New leftist mayors turn back on bullfighting
Bullfights or schoolbooks? A new breed of local officials in Spain are asking.
Julian Bolanos, the mayor of this central Spanish town of around 5,000 inhabitants, recently announced he was taking the 18,000 euros (US$20,000) in public funding for bullfights to invest it in textbooks and other educational material.
Days before, his new leftist counterpart in the northwestern city of A Coruna withdrew 50,000 euros in bullfight subsidies and vowed to find a better way to spend it.
The measures may be surprising in a country where bullfights are an emblematic part of the culture and a traditional fixture in nearly every town’s summer festival. But they are not unusual: Since May 24 local elections, the ruling, pro-bullfighting, conservative Popular Party has been ousted from town halls and regional governments across the country and replaced by leftist coalitions that are questioning funding for bullfights — seen as a luxury in times of economic hardship.
“Of every 10 people that come to me, nine ask for work or help, not one has come to me asking for bullfights,” Bolanos, a Socialist Party member, told The Associated Press. His town, like most of Spain, suffered severely in the economic crisis that has left the country with 22 percent unemployment.
In Madrid, the world’s bullfighting capital, new leftist Mayor Manuela Carmena has said she won’t be using the presidential box at the bullring — a mayoral privilege — and is studying withdrawing subsidies and declaring the capital an animal-friendly city, a mostly symbolic gesture toward animal rights groups.
That move has already been taken by Palma de Mallorca in the Balearic Islands, also administered by a new left-wing mayor.
‘Unjust treatment for Spain’s
The major city of Valencia, in the east, also has a new leftist town hall team that has axed bullfight subsidies, while nearly a dozen towns in the region, including the port city of Alicante, are pushing for referendums on keeping bull events as part of town festivals.
“We’re under attack,” said Carlos Nunez, president of the Spain’s Fighting Bull Breeders Union. “The May 24 elections have brought about many changes with coalitions including anti-bullfighting parties.”
He said it was unjust treatment for a spectacle that has been declared part of Spain’s national heritage, and is the country’s most popular spectacle after soccer. Bullfighting and bull-running have always stirred strong passions; some see the spectacles as artistic while others view them as anachronistic, bloody and cruel.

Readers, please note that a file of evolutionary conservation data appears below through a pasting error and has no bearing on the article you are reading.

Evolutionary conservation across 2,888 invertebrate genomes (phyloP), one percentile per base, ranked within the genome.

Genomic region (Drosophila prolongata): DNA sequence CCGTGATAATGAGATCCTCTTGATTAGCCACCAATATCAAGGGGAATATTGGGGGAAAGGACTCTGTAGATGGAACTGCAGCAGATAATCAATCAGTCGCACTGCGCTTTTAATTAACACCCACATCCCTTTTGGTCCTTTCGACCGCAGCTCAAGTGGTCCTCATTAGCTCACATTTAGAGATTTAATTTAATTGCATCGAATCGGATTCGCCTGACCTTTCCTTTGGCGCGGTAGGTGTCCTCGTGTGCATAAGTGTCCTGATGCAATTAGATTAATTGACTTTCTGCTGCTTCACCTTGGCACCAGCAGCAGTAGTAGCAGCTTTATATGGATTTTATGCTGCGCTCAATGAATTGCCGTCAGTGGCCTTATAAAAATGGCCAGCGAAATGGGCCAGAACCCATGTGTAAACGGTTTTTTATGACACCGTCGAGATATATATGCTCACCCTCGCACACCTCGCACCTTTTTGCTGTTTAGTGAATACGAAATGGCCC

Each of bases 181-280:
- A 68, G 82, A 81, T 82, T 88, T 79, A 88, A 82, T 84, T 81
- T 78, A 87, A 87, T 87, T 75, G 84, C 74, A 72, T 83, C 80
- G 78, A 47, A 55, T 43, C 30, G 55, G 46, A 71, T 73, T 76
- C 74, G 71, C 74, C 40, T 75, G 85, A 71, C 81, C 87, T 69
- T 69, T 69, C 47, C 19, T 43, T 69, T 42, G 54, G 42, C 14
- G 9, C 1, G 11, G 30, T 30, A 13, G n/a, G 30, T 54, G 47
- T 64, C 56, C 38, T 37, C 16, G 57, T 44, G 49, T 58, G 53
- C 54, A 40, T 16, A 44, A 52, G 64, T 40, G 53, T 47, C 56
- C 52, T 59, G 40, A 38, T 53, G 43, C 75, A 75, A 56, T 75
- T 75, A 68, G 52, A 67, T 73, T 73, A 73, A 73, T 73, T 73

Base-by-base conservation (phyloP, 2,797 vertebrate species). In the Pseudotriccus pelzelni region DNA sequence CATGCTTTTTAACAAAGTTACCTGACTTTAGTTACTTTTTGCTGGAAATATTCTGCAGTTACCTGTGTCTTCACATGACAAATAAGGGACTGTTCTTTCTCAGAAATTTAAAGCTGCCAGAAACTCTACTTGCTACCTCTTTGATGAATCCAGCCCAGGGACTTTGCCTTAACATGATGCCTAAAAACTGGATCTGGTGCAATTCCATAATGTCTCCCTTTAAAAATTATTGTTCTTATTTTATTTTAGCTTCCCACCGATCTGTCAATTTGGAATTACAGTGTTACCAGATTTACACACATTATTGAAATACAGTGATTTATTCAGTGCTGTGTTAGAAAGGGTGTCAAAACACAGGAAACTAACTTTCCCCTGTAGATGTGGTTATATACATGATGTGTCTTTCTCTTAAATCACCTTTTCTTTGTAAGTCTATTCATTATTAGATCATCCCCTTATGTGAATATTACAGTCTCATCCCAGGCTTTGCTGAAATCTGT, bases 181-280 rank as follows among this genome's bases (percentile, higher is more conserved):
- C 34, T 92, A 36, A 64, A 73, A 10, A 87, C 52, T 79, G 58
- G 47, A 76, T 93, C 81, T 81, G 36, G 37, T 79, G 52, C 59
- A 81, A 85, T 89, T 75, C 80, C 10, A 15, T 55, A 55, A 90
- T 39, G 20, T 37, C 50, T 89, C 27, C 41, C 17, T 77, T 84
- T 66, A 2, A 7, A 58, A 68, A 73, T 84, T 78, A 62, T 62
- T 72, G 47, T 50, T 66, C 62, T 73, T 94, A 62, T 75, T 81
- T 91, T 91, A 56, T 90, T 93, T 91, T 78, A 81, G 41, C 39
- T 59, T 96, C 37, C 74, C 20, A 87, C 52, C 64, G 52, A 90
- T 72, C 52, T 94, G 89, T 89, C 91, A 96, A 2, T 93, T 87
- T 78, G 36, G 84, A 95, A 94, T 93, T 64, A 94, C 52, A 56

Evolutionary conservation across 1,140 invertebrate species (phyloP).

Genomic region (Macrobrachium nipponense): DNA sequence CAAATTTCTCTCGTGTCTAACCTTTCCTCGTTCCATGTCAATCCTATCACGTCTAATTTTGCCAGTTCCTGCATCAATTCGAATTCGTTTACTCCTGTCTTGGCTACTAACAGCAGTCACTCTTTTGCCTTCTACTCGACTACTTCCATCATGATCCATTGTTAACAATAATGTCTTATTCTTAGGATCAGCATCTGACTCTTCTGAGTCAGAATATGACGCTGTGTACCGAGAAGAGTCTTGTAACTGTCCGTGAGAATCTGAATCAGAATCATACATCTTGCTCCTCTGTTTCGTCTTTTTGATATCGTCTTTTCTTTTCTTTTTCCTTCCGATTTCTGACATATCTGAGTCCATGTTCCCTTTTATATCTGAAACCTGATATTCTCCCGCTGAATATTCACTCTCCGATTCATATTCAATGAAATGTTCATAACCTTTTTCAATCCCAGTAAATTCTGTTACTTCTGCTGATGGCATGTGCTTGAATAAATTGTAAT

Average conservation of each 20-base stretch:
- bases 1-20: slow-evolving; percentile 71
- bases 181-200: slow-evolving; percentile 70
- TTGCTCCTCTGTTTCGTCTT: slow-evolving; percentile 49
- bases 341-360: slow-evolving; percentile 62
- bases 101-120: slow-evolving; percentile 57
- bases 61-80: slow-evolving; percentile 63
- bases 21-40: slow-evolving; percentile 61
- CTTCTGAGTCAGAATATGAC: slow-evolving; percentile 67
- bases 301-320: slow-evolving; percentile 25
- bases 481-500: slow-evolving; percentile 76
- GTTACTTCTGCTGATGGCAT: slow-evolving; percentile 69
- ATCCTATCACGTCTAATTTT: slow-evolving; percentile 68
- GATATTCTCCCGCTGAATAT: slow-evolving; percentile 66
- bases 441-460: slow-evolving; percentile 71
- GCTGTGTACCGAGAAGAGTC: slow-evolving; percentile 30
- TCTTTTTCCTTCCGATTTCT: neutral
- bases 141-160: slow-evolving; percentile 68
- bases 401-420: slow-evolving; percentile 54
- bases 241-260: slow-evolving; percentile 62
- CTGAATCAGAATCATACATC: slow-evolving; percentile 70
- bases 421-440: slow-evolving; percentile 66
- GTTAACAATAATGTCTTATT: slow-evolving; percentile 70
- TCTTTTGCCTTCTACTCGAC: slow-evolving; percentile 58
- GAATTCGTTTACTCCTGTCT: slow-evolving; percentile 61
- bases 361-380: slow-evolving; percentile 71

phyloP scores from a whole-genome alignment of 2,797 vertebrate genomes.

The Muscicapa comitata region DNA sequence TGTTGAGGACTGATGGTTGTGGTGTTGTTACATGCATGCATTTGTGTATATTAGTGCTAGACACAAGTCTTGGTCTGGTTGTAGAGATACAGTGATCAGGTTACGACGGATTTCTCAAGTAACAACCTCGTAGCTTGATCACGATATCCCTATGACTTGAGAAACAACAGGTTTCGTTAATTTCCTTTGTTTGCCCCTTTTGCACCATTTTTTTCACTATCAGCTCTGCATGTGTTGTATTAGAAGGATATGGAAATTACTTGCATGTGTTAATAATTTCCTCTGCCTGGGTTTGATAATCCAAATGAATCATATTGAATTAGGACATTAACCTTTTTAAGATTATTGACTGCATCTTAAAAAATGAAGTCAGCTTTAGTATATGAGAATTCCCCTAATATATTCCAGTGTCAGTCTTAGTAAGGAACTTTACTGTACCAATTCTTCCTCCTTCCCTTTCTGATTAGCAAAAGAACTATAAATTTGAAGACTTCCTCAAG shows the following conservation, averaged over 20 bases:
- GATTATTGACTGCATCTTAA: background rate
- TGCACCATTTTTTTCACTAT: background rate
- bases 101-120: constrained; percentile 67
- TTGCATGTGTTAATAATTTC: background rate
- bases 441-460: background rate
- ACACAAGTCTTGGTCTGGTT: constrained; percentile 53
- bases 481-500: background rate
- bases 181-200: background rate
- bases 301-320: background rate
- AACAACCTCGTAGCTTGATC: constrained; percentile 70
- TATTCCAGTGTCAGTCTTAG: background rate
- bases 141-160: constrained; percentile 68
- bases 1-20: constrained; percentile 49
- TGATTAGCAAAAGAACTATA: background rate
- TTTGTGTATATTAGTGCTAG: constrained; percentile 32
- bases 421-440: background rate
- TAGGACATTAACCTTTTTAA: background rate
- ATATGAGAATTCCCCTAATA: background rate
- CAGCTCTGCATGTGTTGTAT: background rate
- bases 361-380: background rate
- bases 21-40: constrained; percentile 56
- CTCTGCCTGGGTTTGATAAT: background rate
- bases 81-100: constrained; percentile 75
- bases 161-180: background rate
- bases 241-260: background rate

Going against the trend is the northern Basque city of San Sebastian, which under a new conservative mayor has reintroduced bullfighting, ending a two-year ban by the former leftist town hall. The first bullfight was held Thursday, attended by former King Juan Carlos and other members of his family. The monarch called for bullfighting to be defended, saying it “is an asset for Spain that we must support.”
The king received a rousing ovation by those attending and a special dedication by one of the bullfighters, who said the king was defending culture and freedom by his presence. Outside, pockets of anti-bullfight protesters joined forces with anti-monarchists.
The debate of tradition versus animal rights has little to do with this particular debate, however. Spain’s economic crisis plunged bullfighting into crisis, with smaller crowds at ever fewer bullfights. Younger people preferred to spend what little money they had on travel, theater shows, movies, pop concerts and night clubs. Despite dwindling popularity, Spain still holds some 2,000 bullfights annually and some 16,000 town festivals include bull events.
One milestone in the debate came in 2011, when Catalonia, the rich northeastern regions whose capital is Barcelona, became Spain’s second region to ban bullfighting. It joined the Canary Islands, which stopped the practice in 1991.
In response, a string of other regions mostly run by the Popular Party passed directives protecting the spectacle. Parliament also took moves to enshrining bullfighting as a key part of the nation’s cultural heritage following a petition bearing 600,000 signatures, including Prime Minister Mariano Rajoy and Nobel literature laureate Mario Vargas Llosa.
In this Aug. 15 photo, Spanish bullfighter Carlos Escolar “Frascuelo” kills a Santiago Domecq’s ranch fighting bull during a Spanish traditional bullfight at Las Ventas bullring in Madrid, Spain.